There's to be a major review of Fiji's penal code and its criminal procedure code with work beginning on it from next month.
The chair of the Law Reform Commission, Alipate Qetake, says laws are outdated and many originate from the 1950s.
He says there will be an overhaul of the laws concerning prostitution, abortion, terrorism and money laundering, among others.
Mr Qetake says some of the legislation concerns controversial subjects and they will be seeking the views of the community in as broad consultations as possible.
"What we'll do is we'll prepare issue papers and discussion papers. These will be translated into the vernaculars, the Hindustani and Fijian vernaculars. And, then we'll distribute this to as wide an audience as possible and that will be the basis of consultation. We'll be asking questions and they will be responding."
Mr Qetaki says the Law Reform Commission will ensure that what they recommend is practical, effective, fair and just.
The consultation and review is expected to take between nine to twelve months and to be funded by New Zealand.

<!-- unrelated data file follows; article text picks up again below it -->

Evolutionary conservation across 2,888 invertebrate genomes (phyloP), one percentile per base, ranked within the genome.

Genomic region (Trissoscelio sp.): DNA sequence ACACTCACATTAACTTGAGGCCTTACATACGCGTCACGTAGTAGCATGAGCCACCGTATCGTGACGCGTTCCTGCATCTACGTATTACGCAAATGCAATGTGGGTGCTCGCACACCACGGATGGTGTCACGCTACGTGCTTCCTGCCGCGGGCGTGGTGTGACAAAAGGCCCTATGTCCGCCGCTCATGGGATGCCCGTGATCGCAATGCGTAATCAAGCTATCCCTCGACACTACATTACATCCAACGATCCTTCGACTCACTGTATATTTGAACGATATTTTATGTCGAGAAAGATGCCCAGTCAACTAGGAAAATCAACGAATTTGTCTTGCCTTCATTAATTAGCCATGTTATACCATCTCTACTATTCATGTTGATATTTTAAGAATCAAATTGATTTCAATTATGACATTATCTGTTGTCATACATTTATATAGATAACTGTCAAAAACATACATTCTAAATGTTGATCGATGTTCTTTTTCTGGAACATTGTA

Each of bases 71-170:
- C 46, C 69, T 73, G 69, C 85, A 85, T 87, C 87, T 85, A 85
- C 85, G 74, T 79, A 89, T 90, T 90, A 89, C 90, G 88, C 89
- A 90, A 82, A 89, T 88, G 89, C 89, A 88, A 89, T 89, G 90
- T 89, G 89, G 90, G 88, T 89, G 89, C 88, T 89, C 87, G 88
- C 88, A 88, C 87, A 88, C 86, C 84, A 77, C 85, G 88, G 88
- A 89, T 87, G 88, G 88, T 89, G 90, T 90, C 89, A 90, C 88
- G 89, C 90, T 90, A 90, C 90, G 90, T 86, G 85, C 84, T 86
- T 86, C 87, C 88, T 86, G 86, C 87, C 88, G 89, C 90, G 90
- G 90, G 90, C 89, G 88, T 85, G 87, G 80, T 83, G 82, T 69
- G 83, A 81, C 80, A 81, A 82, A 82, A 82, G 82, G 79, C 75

The NZ Aid manager in Fiji, Nicki Wrighton, says they're committed to funding the project but are yet to receive full costs.
She says it could cost up to 235,000 US dollars.
I guess one of the legacies that Fiji and a lot of post-colonial countries work on is that a lot of the legislation that they operate on, was imported from somewhere else. It's a good opportunity we see, to have some robust pieces of legislation that are upt to date, that are consistent, that are across the board, and that are meaningful for here.
Ms Wrigthon says there will be widespread consultation with the community and the review could take up to twelve months to complete.